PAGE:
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Bloomgarden v. United States Department of Justice

United States District Court, District of Columbia

March 2, 2016



ELLEN SEGAL HUVELLE United States District Judge

Howard Bloomgarden was tried and convicted in 2014 by a California jury of two counts of first-degree murder and two counts of kidnapping for extortion. (See Pl.’s Mot. for Summ. J. [ECF No. 17] at 9.) In his quest for a new trial, plaintiff asserts that Los Angeles County prosecutors used evidence that he was fraudulently induced to proffer, and that documents supporting this assertion may be in the possession of the Department of Justice (“DOJ”). (See Id. at 15 n.43, 34-36.) Plaintiff’s administrative demand for the documents-filed pursuant to DOJ’s Touhy regulations, 28 C.F.R. §§ 16.21 et seq.-was formally denied by DOJ in April 2015. (See Ex. VV to Pl.’s Mot. for Summ. J. [ECF No. 16] at 2.) Plaintiff has thus filed this suit under the Administrative Procedure Act, 5 U.S.C. § 706, arguing that the Touhy denial was both arbitrary and capricious and contrary to plaintiff’s constitutional rights under Brady v. Maryland, 373 U.S. 83 (1963). (See Compl. [ECF No. 1] ¶¶ 18-22.)

Before the Court is plaintiff’s response to a show cause order as to why judgment should not be entered against him. (See Pl.’s Show Cause Response [ECF No. 49].) The show cause was issued after this Court reviewed the documents that were in any way relevant to the Bloomgarden case-and also provided these same documents to the judge in the California proceedings-but neither court found that the documents constituted Brady material. In his response, plaintiff asks this Court to either (1) transmit the remaining undisclosed documents (approximately 1, 800 pages) to the California trial court, where they will be kept under seal pending appellate proceedings, or (2) administratively close this action to allow the Court to intervene in the event that the California courts seek additional documents in aid of the resolution of Bloomgarden’s motion for a new trial. (See Id. ¶¶ 8-9.) For the reasons that follow, the Court will not transfer the remaining documents, but it will administratively close the case and retain jurisdiction in the event that the California court wants to review additional documents.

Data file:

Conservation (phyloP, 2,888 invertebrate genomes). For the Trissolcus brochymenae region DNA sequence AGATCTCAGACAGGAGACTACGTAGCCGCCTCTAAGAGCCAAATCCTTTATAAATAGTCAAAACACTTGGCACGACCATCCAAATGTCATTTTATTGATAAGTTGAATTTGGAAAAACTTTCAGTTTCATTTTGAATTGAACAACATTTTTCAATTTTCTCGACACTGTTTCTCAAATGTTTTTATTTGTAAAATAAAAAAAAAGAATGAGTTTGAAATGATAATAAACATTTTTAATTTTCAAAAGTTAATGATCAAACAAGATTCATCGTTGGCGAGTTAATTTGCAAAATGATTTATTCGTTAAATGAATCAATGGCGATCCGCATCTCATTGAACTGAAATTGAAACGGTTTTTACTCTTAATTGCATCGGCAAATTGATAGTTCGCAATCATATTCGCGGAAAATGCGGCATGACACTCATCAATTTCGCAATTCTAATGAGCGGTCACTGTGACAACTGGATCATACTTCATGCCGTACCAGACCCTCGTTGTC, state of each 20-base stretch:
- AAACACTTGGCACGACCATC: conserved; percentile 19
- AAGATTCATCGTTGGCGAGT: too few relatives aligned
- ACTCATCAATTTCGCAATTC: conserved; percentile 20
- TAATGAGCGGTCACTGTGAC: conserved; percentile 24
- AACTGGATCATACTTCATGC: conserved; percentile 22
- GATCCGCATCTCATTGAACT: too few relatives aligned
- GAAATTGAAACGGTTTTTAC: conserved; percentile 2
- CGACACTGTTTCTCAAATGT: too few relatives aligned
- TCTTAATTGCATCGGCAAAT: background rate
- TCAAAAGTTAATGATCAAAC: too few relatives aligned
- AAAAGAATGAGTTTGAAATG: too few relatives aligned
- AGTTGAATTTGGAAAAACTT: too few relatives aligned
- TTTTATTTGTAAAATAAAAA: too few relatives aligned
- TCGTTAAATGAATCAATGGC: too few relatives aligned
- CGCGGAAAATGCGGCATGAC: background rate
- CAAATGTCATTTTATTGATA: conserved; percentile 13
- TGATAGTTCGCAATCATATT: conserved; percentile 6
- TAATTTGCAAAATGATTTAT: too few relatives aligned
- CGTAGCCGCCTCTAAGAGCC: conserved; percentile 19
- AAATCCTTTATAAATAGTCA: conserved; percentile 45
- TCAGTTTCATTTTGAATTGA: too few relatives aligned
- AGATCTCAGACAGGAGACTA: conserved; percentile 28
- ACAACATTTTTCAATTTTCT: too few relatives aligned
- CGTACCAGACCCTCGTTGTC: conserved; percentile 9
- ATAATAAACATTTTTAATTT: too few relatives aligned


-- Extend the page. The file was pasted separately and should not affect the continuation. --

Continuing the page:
Plaintiff seeks to acquire documents from the disciplinary file of a former Assistant United States Attorney (the “former AUSA”), who worked for DOJ in the Eastern District of New York (“EDNY”) in the mid-1990s. (See Pl.’s Mot. for Summ. J. at 1, 10-11.) The disciplinary file relates to his proposed termination, and it consists of a thirty-five page disciplinary letter (the “Letter”), a table of contents, and 3, 649 pages of supporting documentation. (See Def.’s Mot. for Summ. J. [ECF No. 29-1] at 5.)

Beginning in January 1995, the former AUSA was the lead prosecutor in a state / federal investigation into certain drug-related crimes, including the kidnapping and murder of Peter Kovach and Ted Gould, which eventually led to plaintiff accepting a guilty plea in the EDNY. (Pl.’s Mot. for Summ. J. at 1, 7.) During the course of that investigation, plaintiff agreed with the former AUSA to engage in proffer sessions with prosecutors, but only after being assured that L.A. County prosecutors were “on board” with the agreement. (See Id. at 2.) As such, the proffer agreements included both the AUSA’s signature and a “” symbol preceding the L.A. prosecutor’s name, to indicate that the AUSA had Dated: her behalf. (See Ex. G to Pl.’s Mot. for Summ. J.) In relevant part, the proffer agreements read:

(1) In any prosecution brought against [Bloomgarden] by the EDNY or the Los Angeles County District Attorney’s Office (“LACDA”), neither the EDNY nor the LACDA will offer into evidence in its case-in-chief or at sentencing any statements made by [Bloomgarden] at the meeting, except in a prosecution for false statements, obstruction of justice, or perjury.
(2) Notwithstanding item (1) above: (a) the EDNY and the LACDA may use information derived directly or indirectly from the meeting for the purpose of obtaining leads to other evidence that may be used in any prosecution and sentencing of [Bloomgarden] by the EDNY or the LACDA . . . .


Pursuant to these agreements, plaintiff offered inculpatory information, but later he was told that the former AUSA lacked authorization to sign the agreements on behalf of the L.A. County prosecutor. (See Pl.’s Mot. for Summ. J. at 3, 5.)[1] By this time, the former AUSA had been removed from plaintiff’s case, and the EDNY U.S. Attorney’s Office had initiated termination proceedings against him. (See Id. at 4.) Upon taking over the case, the former AUSA’s replacement repudiated any possible federal plea agreement or use of Bloomgarden as a cooperating witness. (Id.) Plaintiff’s expectation of a plea agreement with L.A. County prosecutors also never came to fruition-he ultimately pled guilty to federal charges and was later transferred to an L.A. County jail in 2005 to face charges in the Kovach-Gould murders. (See Id. at 4, 7-8.)